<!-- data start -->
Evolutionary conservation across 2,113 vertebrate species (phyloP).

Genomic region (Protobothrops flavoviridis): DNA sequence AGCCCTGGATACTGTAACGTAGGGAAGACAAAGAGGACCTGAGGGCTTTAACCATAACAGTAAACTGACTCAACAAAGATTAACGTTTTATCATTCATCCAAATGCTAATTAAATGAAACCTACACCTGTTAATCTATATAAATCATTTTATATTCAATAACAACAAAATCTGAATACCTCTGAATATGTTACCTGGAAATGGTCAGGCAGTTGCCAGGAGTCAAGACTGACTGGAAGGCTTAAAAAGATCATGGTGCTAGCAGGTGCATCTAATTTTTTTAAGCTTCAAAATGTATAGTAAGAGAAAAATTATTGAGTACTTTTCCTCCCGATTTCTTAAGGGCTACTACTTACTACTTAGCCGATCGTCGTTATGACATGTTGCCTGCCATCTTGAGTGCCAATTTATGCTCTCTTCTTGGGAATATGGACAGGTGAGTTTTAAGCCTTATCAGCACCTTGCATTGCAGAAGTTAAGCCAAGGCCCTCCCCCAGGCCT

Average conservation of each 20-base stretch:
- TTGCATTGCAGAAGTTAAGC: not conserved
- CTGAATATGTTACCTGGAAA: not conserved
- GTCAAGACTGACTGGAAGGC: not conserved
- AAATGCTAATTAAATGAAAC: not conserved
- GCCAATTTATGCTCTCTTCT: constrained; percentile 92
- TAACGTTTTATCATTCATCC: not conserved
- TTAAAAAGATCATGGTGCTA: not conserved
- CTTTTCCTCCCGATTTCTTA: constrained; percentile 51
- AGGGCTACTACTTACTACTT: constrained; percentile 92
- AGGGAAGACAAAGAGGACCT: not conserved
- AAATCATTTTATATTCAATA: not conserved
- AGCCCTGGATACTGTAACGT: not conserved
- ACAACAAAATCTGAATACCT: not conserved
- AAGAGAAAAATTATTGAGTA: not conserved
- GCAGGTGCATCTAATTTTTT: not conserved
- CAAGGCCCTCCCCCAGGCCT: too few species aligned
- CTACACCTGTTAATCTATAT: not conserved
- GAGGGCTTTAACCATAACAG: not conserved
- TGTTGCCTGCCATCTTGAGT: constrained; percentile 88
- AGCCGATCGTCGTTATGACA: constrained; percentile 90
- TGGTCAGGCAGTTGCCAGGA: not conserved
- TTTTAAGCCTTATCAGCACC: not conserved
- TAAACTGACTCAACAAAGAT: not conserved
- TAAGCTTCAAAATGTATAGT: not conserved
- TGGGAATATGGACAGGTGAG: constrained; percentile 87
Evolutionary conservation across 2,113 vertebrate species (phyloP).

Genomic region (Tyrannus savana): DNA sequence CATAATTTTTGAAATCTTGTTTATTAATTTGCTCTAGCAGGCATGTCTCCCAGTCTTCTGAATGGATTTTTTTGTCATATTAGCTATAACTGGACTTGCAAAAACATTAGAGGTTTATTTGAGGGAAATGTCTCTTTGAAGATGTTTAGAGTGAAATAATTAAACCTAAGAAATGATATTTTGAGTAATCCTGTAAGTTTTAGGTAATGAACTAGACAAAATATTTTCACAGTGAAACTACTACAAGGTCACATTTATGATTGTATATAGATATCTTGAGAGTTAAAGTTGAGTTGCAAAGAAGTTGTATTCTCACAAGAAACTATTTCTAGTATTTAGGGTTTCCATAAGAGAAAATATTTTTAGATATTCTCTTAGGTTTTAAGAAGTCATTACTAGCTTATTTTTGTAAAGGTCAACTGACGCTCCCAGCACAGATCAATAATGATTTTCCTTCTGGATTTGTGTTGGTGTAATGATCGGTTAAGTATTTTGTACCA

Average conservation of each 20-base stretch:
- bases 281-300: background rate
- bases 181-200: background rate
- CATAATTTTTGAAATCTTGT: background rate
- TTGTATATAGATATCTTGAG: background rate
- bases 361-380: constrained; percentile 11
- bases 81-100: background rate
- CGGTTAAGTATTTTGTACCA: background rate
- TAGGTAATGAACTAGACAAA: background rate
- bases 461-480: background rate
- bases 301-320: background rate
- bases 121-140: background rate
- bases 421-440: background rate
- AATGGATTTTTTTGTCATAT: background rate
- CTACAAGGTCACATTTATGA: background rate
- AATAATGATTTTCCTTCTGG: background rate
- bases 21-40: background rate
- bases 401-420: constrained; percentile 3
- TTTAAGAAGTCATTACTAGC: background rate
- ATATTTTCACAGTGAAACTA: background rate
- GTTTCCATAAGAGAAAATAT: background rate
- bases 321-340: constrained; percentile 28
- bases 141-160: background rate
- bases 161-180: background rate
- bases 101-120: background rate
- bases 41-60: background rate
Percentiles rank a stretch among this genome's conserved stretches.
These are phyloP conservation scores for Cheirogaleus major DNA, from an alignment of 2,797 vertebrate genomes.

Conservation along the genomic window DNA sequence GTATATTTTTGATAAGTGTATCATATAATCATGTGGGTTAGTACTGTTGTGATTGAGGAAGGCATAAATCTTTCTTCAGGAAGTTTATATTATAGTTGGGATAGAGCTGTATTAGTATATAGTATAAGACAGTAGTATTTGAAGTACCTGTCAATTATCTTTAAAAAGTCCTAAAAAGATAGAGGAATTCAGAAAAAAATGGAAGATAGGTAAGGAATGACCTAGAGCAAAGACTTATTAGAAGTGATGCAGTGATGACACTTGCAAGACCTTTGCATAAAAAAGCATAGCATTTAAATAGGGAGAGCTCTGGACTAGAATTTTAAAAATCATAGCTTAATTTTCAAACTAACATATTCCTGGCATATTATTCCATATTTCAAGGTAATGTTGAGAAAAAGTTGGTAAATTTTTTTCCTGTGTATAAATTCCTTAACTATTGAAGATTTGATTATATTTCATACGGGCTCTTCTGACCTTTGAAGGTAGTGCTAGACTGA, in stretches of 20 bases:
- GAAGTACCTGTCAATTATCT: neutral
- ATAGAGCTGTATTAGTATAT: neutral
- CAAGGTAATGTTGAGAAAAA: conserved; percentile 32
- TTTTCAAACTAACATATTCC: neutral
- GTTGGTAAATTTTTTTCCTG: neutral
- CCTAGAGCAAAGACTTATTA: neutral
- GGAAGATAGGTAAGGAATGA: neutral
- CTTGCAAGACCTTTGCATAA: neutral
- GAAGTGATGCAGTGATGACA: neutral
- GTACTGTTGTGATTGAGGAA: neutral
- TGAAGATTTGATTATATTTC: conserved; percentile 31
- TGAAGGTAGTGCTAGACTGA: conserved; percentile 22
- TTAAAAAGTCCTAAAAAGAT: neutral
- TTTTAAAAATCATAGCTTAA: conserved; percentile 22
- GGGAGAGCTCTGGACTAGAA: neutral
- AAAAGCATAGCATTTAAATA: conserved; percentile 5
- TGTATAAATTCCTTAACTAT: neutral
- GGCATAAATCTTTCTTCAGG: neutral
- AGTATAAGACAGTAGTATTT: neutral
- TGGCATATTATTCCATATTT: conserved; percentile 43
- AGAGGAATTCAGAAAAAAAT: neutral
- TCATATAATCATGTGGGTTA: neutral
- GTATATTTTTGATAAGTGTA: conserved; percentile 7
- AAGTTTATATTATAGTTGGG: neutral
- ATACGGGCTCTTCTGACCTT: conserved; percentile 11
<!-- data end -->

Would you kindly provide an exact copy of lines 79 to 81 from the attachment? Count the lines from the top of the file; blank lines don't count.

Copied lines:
- TGGCATATTATTCCATATTT: conserved; percentile 43
- AGAGGAATTCAGAAAAAAAT: neutral
- TCATATAATCATGTGGGTTA: neutral